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PLoS One. 2010; 5(4): e9964.
Published online Apr 1, 2010. doi:  10.1371/journal.pone.0009964
PMCID: PMC2848600

Comparative Analysis of Fecal Microbiota in Infants with and without Eczema

Ching-Hong Yang, Editor

Abstract

Eczema is a chronic form of childhood disorder that is gaining in prevalence in affluent societies. Previous studies hypothesized that the development of eczema is correlated with changes in microbial profile and composition of early life endemic microbiota, but contradictory conclusions were obtained, possibly due to the lack of minimization of apparent non-health related confounders (e.g., age, antibiotic consumption, diet and mode of delivery). In this study, we recruited seven caesarean-delivered and total formula-fed infants, and comparatively examined the early-life endemic microbiota in these infants with and without eczema. Using 16S pyrosequencing, infants' fecal microbiota were observed to comprise Proteobacteria, Firmicutes, Actinobacteria and Bacteroidetes as the four main phyla, and the presence and absence of specific populations within these four phyla are primarily mediated by ageing. Quantitative analysis of bacterial targets on a larger sample size (n = 36 at 1, 3, and 12 months of age) revealed that the abundances of Bifidobacterium and Enterobacteriaceae were different among caesarean-delivered infants with and without eczema, and the bacterial targets may be potential biomarkers that can correlate to the health status of these infants. Our overall findings suggest that the minimization of possible confounders is essential prior to comparative evaluation and correlation of fecal microbiota to health status, and that stool samples collected from caesarean-delivered infants at less than 1 year of age may represent a good cohort to study for potential biomarkers that can distinguish infants with eczema from those without. These findings would greatly facilitate future efforts in understanding the possible pathogenesis behind certain bacterial targets, and may lead to a timely intervention that reduces the occurrence of early life eczema and possibly allergic disorders in later life.

Introduction

Eczema is a chronic form of childhood disorder that is characterized by remitting and relapsing cutaneous symptoms. These symptoms include itching and dryness, flaking, blistering, oozing, and bleeding. Together with other allergic disorders such as asthma and allergic rhinitis, the prevalence of eczema has been increasing globally, particularly in populations with a western lifestyle [1]. Although allergic disorders like eczema are usually not life-threatening, they impose considerable health and emotional burden on the child [2]. Eczema has a multifactorial etiology, and interaction of genetic factors with the environment has been shown to play an important role in the pathogenesis of allergic disorders [3]. Recent studies have also shown that early life endemic microbiota may play an important role in the subsequent development of allergic disorders [4], [5], [6]. For example, past observations show that in germ-free animal models, the correction of allergy response by the introduction of conventional gut microbiota was only achieved in neonates but not in older mice [7].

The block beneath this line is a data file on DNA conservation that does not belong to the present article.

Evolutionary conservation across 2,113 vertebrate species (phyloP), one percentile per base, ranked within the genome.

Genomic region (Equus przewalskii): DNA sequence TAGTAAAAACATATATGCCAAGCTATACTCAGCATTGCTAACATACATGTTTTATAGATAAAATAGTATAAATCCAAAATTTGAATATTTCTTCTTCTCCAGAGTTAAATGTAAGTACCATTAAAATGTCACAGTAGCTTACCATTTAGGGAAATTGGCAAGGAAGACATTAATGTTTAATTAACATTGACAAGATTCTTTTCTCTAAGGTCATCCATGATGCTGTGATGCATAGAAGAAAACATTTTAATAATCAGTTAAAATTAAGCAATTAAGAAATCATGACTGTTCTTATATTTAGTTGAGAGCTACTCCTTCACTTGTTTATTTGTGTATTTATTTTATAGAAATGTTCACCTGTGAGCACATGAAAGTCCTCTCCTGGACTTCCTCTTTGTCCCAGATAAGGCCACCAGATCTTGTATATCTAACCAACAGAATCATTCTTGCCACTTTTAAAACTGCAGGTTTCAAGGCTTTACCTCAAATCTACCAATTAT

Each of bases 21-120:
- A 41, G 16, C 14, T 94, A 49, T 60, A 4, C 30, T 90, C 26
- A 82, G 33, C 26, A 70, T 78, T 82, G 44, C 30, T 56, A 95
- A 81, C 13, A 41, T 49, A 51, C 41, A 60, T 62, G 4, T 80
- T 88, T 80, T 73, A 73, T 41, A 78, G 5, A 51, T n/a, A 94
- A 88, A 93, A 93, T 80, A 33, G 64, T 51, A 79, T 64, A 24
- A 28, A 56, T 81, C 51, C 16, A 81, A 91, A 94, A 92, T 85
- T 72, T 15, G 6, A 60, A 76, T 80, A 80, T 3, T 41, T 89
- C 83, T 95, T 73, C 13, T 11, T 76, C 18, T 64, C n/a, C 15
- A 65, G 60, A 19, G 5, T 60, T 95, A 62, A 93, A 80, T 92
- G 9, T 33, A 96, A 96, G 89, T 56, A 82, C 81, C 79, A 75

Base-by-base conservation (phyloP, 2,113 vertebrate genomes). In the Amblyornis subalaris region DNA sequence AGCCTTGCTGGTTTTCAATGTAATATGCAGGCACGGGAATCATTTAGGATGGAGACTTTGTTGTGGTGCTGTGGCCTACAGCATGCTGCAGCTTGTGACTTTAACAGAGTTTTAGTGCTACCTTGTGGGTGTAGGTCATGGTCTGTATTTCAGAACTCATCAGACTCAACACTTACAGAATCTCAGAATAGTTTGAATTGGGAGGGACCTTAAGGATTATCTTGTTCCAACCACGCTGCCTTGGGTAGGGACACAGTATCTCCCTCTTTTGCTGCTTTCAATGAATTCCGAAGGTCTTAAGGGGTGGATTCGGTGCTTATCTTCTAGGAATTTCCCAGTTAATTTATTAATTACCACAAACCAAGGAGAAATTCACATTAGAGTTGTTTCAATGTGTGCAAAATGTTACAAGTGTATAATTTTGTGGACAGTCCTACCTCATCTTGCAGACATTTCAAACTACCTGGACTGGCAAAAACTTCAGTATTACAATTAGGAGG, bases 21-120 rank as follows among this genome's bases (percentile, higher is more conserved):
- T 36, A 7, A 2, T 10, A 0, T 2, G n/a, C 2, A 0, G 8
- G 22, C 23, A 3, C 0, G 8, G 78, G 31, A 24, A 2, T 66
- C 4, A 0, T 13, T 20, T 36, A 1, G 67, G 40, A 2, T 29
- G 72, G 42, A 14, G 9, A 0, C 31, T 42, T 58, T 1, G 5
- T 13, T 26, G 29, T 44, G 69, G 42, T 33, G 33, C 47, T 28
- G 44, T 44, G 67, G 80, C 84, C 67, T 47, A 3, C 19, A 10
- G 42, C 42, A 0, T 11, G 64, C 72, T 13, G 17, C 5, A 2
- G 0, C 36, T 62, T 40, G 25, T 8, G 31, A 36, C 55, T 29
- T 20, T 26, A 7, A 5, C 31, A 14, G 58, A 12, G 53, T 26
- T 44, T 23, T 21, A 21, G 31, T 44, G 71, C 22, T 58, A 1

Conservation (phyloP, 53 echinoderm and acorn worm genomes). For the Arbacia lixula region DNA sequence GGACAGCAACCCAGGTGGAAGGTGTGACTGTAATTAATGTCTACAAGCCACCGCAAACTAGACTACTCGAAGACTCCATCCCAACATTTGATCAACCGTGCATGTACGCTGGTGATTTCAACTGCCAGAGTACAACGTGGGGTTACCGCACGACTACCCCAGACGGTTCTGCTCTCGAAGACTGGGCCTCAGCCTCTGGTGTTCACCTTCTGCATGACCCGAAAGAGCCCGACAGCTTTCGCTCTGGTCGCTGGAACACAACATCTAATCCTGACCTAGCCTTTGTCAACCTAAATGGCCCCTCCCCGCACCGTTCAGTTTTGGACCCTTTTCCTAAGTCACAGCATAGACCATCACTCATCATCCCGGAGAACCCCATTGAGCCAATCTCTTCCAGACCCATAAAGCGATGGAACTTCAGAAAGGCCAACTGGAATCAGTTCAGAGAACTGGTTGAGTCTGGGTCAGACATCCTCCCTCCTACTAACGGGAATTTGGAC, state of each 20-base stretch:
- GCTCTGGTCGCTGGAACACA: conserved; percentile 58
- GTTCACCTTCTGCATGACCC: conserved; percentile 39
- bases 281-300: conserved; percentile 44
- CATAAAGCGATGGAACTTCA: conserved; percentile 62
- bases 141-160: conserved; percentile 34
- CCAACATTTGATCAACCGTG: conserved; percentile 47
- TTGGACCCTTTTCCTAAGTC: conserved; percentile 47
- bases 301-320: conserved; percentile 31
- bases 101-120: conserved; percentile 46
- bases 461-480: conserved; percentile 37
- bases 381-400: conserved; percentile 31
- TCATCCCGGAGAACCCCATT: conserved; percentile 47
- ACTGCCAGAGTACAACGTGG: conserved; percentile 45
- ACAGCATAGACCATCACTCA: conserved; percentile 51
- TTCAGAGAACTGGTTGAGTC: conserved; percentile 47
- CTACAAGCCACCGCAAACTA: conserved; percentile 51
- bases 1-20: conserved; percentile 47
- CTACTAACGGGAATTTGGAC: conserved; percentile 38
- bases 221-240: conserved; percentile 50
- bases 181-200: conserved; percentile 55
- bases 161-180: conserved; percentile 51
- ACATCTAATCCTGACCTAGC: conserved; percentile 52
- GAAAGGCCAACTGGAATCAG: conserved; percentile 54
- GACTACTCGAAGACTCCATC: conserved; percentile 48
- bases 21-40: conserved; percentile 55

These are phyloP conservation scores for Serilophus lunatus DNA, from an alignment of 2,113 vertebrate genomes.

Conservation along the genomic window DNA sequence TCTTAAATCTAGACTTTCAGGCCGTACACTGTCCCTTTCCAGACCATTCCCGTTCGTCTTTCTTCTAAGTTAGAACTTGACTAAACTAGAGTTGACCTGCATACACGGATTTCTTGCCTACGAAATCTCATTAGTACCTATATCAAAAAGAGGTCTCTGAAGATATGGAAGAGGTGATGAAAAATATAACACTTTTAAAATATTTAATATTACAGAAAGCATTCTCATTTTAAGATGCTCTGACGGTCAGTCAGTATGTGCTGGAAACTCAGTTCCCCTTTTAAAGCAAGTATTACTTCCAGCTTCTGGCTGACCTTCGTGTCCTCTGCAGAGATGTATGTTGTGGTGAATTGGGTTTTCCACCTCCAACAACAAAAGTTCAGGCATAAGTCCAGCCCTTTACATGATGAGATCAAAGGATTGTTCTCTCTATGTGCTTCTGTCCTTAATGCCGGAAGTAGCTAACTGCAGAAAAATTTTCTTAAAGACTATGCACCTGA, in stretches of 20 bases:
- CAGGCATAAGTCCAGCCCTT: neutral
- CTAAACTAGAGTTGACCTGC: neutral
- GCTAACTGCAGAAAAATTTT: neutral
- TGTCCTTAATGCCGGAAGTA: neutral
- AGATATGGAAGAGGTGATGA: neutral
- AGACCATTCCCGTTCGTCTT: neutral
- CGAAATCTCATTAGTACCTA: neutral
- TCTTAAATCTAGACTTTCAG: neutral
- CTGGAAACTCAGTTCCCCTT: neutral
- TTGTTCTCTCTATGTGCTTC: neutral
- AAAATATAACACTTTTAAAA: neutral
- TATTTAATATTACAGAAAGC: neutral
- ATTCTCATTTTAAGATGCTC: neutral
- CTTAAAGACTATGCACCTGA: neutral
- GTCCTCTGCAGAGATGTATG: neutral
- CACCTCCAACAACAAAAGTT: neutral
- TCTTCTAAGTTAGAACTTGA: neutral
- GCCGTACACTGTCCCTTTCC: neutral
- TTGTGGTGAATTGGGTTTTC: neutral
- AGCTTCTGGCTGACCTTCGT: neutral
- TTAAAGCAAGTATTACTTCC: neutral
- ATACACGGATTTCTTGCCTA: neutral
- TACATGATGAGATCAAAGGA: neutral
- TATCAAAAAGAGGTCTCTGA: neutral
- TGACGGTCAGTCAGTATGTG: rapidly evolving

It is hypothesized that changes in the early life endemic microbiota may correlate to the health status of the infants. To understand the role of early life endemic microbiota in modulating health, their composition in healthy infant gut/feces was first analyzed through the use of 16S rRNA gene amplicons. Results suggest that fecal microbiota of infants are made up primarily of Actinobacteria, Proteobacteria, Firmicutes and Bacteroidetes [8], [9], [10]. These microbial groups not only provide for the host's metabolic needs but also promote the development of immune system that may in turn influence health status of the young hosts [11]. As we gain a better understanding of the endemic microbiota in healthy infants, it would be pertinent to question the differences in the endemic microbiota of infants with and without eczema (i.e., allergic disorder).